After a restful night camping at 8000 feet, we were up early on Sunday morning ready make a go for the summit of Mauna Kea. We piled into Jim’s Cherokee and he drove us further up Mauna Kea’s western flank via the 4×4 road. We eventually stopped and started hiking at around the 10,000 foot level. The 4×4 road actually continued beyond this point but it became rougher and prudence said to begin hiking where we did.
The good thing about hiking above 10,000 feet on Mauna Kea is that the weather stayed below us. We enjoyed clear, sunny conditions during the hike. Meanwhile, unbeknownst to us, it was raining downslope, a fact we realized when we saw the wet, muddy condition of the jeep road at lower elevations during our exit drive down the mountain. Though it was sunny up high, the temps all day were in the mid- to upper 40s. However, because we were hiking and exerting ourselves, we hardly noticed the cool temps. In fact, it was quite comfortable hiking weather. If we were hiking on Kamaileunu, a rugged trail on Oahu, we’d be sweating and frying; up on Mauna Kea up over 11K feet, hiking was wonderful.
As for the altitude, as I mentioned, the ginko seemed to help, for the worst any of us experienced were low-grade headaches and a bit of nausea while eating at the summit. The worst could have been high altitude pulmonary edema (HAPE), a life threatening condition. The high altitude did slow us down. This was apparent as we plodded laboriously in a semi dream state for a mile and a half up the steep, winding observatory road to the summit. Being at close to 14,000 feet, I experienced a feeling of malaise and a yearning to just lie down and doze. At the summit, Jim assumed the napping position and I told him to be careful because he might lay down and not want to get up again. I experienced that feeling on Mauna Loa and actually felt very comfortable laying down on hard rock.
As for gear, attire, and supplies, we all were adequately prepared for the hike. Long pants, for protection from the sun and from possible falls on the rocky terrain, were a must. Additionally, we all wore wide-brimmed hats and sunglasses. We all started with multiple layers on our upper halves. After a half hour of hiking, we had stripped off all but the bottom layer; we were too warm. We all had gloves, both for hand protection in case of falls and for warmth. My gloves, a pair of Columbia brand I picked up at Ross’s Dress For Less in Kaneohe the day before, worked wonderfully at the chilly, windy summit. We all ended up carrying more water than we drank. I suppose the coolness and the altitude made us feel like drinking less than we should have. My three colleagues wore hiking boots. I opted to wear a pair of New Balance running shoes. I also carried a roll of duct tape in anticipation of a catastrophic shoe blowout. Fortunately, the shoes held up. Liberal coatings of sun screen were mandatory. I remember looking at a sign along the observatory road near the summit that said something like, “Warning, sun exposure at high elevations can cause severe damage to skin and eyes.” That reminded us to lather up again at the summit. I used two hiking poles and these were invaluable to me for balance over the rugged terrain.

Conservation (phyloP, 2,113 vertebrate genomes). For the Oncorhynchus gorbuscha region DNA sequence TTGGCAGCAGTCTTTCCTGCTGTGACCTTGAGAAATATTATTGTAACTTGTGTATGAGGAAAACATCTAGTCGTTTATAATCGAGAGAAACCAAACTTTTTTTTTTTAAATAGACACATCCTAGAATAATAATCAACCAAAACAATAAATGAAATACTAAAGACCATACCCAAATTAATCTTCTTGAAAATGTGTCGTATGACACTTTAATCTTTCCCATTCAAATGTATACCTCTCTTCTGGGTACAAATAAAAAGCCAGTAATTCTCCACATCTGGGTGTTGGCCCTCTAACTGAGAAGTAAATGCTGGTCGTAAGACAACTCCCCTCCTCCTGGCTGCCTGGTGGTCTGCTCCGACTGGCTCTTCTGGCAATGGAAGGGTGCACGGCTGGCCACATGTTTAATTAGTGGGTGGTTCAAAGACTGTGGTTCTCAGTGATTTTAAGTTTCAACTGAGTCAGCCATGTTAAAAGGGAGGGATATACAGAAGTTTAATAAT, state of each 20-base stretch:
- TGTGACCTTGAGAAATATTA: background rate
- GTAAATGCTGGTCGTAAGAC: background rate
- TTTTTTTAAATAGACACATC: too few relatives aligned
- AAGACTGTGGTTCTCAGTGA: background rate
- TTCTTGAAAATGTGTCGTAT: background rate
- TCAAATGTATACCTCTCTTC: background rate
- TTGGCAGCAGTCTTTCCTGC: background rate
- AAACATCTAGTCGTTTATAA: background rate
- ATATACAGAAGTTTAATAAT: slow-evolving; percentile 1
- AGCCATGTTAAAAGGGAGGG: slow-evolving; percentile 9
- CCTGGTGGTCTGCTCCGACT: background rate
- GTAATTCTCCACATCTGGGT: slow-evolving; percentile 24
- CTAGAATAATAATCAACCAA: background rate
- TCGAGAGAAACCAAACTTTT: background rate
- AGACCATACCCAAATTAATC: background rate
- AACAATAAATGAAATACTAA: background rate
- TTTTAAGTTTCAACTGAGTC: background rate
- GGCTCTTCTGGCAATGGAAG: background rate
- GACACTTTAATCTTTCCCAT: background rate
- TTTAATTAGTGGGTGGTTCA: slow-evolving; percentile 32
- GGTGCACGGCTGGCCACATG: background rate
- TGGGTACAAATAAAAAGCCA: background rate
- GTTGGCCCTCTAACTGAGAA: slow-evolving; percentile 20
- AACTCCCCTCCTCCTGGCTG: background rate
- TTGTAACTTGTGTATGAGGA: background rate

The terrain: in a word, rocks. It is obvious that Mauna Kea is older than Mauna Loa. On Mauna Kea, there is an absence of lava tubes and flow channels that are all over the place on Mauna Loa. There were some sections of ball-bearing-like rocks about the size of baseballs. Not comfortable to walk on, these segments always put us on guard of twisting an ankle or knee. The best walking was along sections of flat old pahoehoe flows. At times, we hiked along cindery, sand-like sections which were okay if flat but tedious if on slopes. We also passed massive cinder cones along the way, two prominent ones at the 11k level that bordered a huge flat flood-plain area the size of a couple of football fields. As we got to 12,000 feet, we first came into view of two huge cones, Pu’u Pohaku (13,186) and Pu’u Poliahu (13,631), the latter named for the Hawaiian goddess of snow. Our route and plan was to skirt to the south of Poliahu, in rolling, generally level terrain. This was a good plan and by following a drainage that appeared like a streambed, we eventually caught sight of the summit cone, Pu’u Wekiu, dotted with observatories. The streambed route intersected the Mauna Kea trail just before it ended at a junction with the Mauna Kea Observatory road. The road, by the way, is beautifully paved. And, yes, it is possible to drive all the way to the summit of Mauna Kea via the Observatory Road, but we are hikers after all.